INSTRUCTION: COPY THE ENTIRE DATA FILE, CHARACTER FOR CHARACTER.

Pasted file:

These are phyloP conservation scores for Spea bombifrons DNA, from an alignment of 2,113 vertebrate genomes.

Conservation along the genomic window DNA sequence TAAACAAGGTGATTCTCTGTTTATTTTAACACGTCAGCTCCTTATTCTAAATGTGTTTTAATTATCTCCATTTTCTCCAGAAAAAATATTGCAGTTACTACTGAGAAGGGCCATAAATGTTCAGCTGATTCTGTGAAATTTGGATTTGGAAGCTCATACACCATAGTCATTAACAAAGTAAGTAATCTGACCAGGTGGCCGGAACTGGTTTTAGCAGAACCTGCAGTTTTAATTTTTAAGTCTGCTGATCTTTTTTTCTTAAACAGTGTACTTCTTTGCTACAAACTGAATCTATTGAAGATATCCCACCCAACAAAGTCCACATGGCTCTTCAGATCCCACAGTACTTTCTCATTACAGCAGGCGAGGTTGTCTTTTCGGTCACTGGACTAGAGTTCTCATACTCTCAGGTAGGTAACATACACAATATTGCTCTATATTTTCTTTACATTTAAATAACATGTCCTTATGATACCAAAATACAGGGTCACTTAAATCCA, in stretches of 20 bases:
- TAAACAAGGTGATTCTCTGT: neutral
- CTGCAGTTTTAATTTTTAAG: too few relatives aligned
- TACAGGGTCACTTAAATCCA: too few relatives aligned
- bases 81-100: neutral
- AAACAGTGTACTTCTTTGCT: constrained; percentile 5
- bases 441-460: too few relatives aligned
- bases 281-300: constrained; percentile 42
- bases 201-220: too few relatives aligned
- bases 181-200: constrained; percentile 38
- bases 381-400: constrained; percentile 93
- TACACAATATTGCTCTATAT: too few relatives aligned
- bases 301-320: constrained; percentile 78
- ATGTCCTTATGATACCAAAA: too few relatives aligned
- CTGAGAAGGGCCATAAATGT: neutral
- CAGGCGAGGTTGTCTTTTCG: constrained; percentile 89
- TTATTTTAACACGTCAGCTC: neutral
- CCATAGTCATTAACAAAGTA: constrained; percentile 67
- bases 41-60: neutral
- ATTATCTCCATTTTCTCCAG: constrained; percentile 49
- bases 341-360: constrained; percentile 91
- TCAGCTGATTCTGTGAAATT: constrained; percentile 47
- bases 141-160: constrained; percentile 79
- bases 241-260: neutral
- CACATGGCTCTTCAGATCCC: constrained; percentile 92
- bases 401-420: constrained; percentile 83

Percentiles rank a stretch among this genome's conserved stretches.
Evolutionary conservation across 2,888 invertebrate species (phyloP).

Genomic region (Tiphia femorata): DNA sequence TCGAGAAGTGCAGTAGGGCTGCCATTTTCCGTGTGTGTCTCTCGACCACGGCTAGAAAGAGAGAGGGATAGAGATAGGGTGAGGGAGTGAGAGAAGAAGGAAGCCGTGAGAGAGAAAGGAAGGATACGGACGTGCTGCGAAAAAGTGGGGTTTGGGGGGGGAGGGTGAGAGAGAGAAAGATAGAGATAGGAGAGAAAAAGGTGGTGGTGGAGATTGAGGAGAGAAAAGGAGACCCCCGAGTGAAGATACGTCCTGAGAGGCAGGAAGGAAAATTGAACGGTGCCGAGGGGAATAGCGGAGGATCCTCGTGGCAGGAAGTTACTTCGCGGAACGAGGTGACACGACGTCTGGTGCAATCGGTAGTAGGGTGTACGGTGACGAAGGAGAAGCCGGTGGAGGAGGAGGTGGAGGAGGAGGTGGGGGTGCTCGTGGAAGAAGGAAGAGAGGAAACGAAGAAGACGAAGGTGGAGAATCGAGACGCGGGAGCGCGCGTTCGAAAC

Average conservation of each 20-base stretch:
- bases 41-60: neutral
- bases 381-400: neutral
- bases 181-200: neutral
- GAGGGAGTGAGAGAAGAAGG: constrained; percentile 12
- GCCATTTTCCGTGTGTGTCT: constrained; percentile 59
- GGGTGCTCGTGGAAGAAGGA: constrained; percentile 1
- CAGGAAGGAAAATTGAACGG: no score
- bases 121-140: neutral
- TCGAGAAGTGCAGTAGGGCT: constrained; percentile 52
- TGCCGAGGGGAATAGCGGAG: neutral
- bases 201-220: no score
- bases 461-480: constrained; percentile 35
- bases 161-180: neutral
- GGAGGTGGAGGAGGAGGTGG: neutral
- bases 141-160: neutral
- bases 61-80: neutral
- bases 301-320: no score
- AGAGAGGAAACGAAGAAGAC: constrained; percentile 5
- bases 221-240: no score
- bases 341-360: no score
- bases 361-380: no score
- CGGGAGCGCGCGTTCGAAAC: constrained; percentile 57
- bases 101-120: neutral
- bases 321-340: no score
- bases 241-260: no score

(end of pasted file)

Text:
These are phyloP conservation scores for Spea bombifrons DNA, from an alignment of 2,113 vertebrate genomes.

Conservation along the genomic window DNA sequence TAAACAAGGTGATTCTCTGTTTATTTTAACACGTCAGCTCCTTATTCTAAATGTGTTTTAATTATCTCCATTTTCTCCAGAAAAAATATTGCAGTTACTACTGAGAAGGGCCATAAATGTTCAGCTGATTCTGTGAAATTTGGATTTGGAAGCTCATACACCATAGTCATTAACAAAGTAAGTAATCTGACCAGGTGGCCGGAACTGGTTTTAGCAGAACCTGCAGTTTTAATTTTTAAGTCTGCTGATCTTTTTTTCTTAAACAGTGTACTTCTTTGCTACAAACTGAATCTATTGAAGATATCCCACCCAACAAAGTCCACATGGCTCTTCAGATCCCACAGTACTTTCTCATTACAGCAGGCGAGGTTGTCTTTTCGGTCACTGGACTAGAGTTCTCATACTCTCAGGTAGGTAACATACACAATATTGCTCTATATTTTCTTTACATTTAAATAACATGTCCTTATGATACCAAAATACAGGGTCACTTAAATCCA, in stretches of 20 bases:
- TAAACAAGGTGATTCTCTGT: neutral
- CTGCAGTTTTAATTTTTAAG: too few relatives aligned
- TACAGGGTCACTTAAATCCA: too few relatives aligned
- bases 81-100: neutral
- AAACAGTGTACTTCTTTGCT: constrained; percentile 5
- bases 441-460: too few relatives aligned
- bases 281-300: constrained; percentile 42
- bases 201-220: too few relatives aligned
- bases 181-200: constrained; percentile 38
- bases 381-400: constrained; percentile 93
- TACACAATATTGCTCTATAT: too few relatives aligned
- bases 301-320: constrained; percentile 78
- ATGTCCTTATGATACCAAAA: too few relatives aligned
- CTGAGAAGGGCCATAAATGT: neutral
- CAGGCGAGGTTGTCTTTTCG: constrained; percentile 89
- TTATTTTAACACGTCAGCTC: neutral
- CCATAGTCATTAACAAAGTA: constrained; percentile 67
- bases 41-60: neutral
- ATTATCTCCATTTTCTCCAG: constrained; percentile 49
- bases 341-360: constrained; percentile 91
- TCAGCTGATTCTGTGAAATT: constrained; percentile 47
- bases 141-160: constrained; percentile 79
- bases 241-260: neutral
- CACATGGCTCTTCAGATCCC: constrained; percentile 92
- bases 401-420: constrained; percentile 83

Percentiles rank a stretch among this genome's conserved stretches.
Evolutionary conservation across 2,888 invertebrate species (phyloP).

Genomic region (Tiphia femorata): DNA sequence TCGAGAAGTGCAGTAGGGCTGCCATTTTCCGTGTGTGTCTCTCGACCACGGCTAGAAAGAGAGAGGGATAGAGATAGGGTGAGGGAGTGAGAGAAGAAGGAAGCCGTGAGAGAGAAAGGAAGGATACGGACGTGCTGCGAAAAAGTGGGGTTTGGGGGGGGAGGGTGAGAGAGAGAAAGATAGAGATAGGAGAGAAAAAGGTGGTGGTGGAGATTGAGGAGAGAAAAGGAGACCCCCGAGTGAAGATACGTCCTGAGAGGCAGGAAGGAAAATTGAACGGTGCCGAGGGGAATAGCGGAGGATCCTCGTGGCAGGAAGTTACTTCGCGGAACGAGGTGACACGACGTCTGGTGCAATCGGTAGTAGGGTGTACGGTGACGAAGGAGAAGCCGGTGGAGGAGGAGGTGGAGGAGGAGGTGGGGGTGCTCGTGGAAGAAGGAAGAGAGGAAACGAAGAAGACGAAGGTGGAGAATCGAGACGCGGGAGCGCGCGTTCGAAAC

Average conservation of each 20-base stretch:
- bases 41-60: neutral
- bases 381-400: neutral
- bases 181-200: neutral
- GAGGGAGTGAGAGAAGAAGG: constrained; percentile 12
- GCCATTTTCCGTGTGTGTCT: constrained; percentile 59
- GGGTGCTCGTGGAAGAAGGA: constrained; percentile 1
- CAGGAAGGAAAATTGAACGG: no score
- bases 121-140: neutral
- TCGAGAAGTGCAGTAGGGCT: constrained; percentile 52
- TGCCGAGGGGAATAGCGGAG: neutral
- bases 201-220: no score
- bases 461-480: constrained; percentile 35
- bases 161-180: neutral
- GGAGGTGGAGGAGGAGGTGG: neutral
- bases 141-160: neutral
- bases 61-80: neutral
- bases 301-320: no score
- AGAGAGGAAACGAAGAAGAC: constrained; percentile 5
- bases 221-240: no score
- bases 341-360: no score
- bases 361-380: no score
- CGGGAGCGCGCGTTCGAAAC: constrained; percentile 57
- bases 101-120: neutral
- bases 321-340: no score
- bases 241-260: no score